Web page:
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Getting into the groove of exercise is a little like learning to drive. When you first start, even the basics are tough. You’ve gotta get your hand-eye coordination down pat, remember where your hands go, and try your hardest not to fart… What?

We spoke to personal trainer, Iona Bruce, about which exercises (that require nothing but bodyweight) she’d recommend for beginners. Because as we’re all well aware, the anaconda don’t want none unless you got buns, hun.

“So as a basic rule with any workout, you want to have a squat movement, lunge movement, push and pull movement and a core exercise.” Iona tells us.

“Always start with your leg exercises as they use the biggest muscles. And always end in core because you use your core in every exercise and you don’t want to tire it out until the very end.”

Don’t get too excited and go H.A.M on your first sesh though. Listen to your body, or you might conk yourself out for the rest of the week.


1. Squats 

First things first, Iona suggests learning how to nail a squat. Squatting is a full-body exercise that primarily trains your butt, hips and thighs, as well as helping develop your core strength. 

“There are so many opportunities to vary it through feet positioning, turning it into a squat jump, doing pulses etc.” she says. 

  • On the way down, make sure your knees don’t track over your feet. This’ll put extra pressure on your knees.
  • Keep your head up, and back as straight as possible – hunching is a big no-no.
  • Make sure you’re squatting deep enough – past the point where your thighs are parallel to the floor.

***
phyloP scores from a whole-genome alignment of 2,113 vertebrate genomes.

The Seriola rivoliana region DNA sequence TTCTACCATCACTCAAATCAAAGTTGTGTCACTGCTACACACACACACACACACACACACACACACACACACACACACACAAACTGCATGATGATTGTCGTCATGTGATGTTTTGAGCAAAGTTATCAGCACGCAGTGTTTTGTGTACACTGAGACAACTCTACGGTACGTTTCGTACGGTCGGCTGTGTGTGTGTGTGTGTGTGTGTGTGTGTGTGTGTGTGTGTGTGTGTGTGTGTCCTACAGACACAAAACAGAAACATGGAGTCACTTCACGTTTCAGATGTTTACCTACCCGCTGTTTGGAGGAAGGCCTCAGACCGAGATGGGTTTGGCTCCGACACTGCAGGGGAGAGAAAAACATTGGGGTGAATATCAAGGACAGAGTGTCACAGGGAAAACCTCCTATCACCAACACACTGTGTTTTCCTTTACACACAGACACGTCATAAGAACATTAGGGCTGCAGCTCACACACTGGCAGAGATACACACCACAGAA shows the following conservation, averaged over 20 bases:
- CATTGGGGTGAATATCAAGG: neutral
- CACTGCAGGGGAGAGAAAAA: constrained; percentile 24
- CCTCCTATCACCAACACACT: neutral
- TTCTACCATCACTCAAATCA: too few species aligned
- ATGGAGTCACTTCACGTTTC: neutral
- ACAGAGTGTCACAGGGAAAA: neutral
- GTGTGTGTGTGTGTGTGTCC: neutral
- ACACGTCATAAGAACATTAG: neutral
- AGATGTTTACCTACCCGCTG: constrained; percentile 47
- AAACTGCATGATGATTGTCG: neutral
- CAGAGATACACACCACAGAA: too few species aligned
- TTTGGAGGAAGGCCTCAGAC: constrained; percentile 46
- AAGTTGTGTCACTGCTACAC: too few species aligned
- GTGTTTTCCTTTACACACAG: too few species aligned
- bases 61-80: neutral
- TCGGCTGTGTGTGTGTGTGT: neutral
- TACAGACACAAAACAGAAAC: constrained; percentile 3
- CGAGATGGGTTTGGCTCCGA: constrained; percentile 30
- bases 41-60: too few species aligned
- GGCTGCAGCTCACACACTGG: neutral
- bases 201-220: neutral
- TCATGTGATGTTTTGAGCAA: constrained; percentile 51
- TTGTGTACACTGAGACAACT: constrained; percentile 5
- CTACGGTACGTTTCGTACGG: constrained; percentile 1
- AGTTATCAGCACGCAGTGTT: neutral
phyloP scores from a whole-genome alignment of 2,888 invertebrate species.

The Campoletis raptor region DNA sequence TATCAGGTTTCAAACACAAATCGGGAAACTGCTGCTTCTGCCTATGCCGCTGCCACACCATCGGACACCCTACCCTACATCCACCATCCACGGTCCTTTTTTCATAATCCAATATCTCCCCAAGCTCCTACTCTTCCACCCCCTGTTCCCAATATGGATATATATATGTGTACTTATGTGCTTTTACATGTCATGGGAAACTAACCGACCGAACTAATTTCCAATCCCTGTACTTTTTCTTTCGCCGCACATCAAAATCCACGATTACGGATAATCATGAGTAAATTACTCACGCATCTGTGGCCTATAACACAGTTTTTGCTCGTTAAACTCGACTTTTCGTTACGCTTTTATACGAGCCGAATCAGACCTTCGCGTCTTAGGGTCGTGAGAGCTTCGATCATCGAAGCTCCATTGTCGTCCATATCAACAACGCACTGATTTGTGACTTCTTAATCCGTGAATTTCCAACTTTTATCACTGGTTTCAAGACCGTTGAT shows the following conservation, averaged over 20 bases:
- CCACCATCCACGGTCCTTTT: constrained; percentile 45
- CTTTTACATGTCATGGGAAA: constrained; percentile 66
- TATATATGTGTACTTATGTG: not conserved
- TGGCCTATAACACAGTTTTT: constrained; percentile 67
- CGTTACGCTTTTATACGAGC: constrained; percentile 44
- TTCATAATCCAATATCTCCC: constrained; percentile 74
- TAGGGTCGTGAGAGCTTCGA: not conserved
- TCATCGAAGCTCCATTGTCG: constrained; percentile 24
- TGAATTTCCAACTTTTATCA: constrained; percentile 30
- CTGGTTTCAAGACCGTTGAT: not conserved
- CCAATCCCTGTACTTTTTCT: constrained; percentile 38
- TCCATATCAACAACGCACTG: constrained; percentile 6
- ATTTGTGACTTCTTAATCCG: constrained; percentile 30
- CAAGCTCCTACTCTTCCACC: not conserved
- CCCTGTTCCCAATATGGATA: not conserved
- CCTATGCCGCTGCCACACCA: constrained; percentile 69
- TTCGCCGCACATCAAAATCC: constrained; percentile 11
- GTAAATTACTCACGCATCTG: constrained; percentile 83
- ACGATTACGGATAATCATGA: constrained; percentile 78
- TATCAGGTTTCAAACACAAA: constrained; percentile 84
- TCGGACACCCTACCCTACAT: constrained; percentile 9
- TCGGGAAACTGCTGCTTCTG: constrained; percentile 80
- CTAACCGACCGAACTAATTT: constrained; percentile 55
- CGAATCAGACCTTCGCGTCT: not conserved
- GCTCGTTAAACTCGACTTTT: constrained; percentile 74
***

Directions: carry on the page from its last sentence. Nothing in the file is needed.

2. Lunges


Iona reckons working in a lateral lunge is super important. “If you want to get technical, you want to try and use all movement planes – frontal, sagittal and traverse,” which basically means you want to work every side of your body – and you can do this by lunging forward, backward as well as side to side.


  • The leg you’re lunging forward with should be at a 90 degree angle to the floor, and similarly to the squat, you wanna make sure your knees aren’t tracking over your foot.
  • Breathe in when you’re going down, and out when you’re coming back up.

3. Push-up with rotation

If you’re a beginner, push-ups on their own might be tough enough, but Iona suggests throwing in a rotation, too. “You can do it either on all fours, or on your knees” she says.



“Key here is to make sure you don’t use your neck when you’re doing the movement, and a good way to avoid this is to look forward. Then, when you rotate, make sure your eyes follow your hand all the way up.” 


4. Renegade Rows


A renegade row is a pull exercise, which involves keeping the body stable in the plank position while lifting on arm at a time up towards the body, like so:

“If you have some dumbbells or even a couple of tins of beans, this can be used to do pull exercises like renegade rows with.” Or, you can do the movement sans-weights – it’ll still work your core, since you need to stay stable. “Make sure you keep your bum nice and low, and try to keep your body as still as possible so you work your arms properly.”


5. Hand walkout

You start standing up, and slowly make your way to the floor on your hands, until you reach plank position – then you work your way on up. Like so:

“It’s a great core exercise that engages your whole body,” says Iona. 

And the best bit? They’re all free.

Photo: Anaconda / YouTube.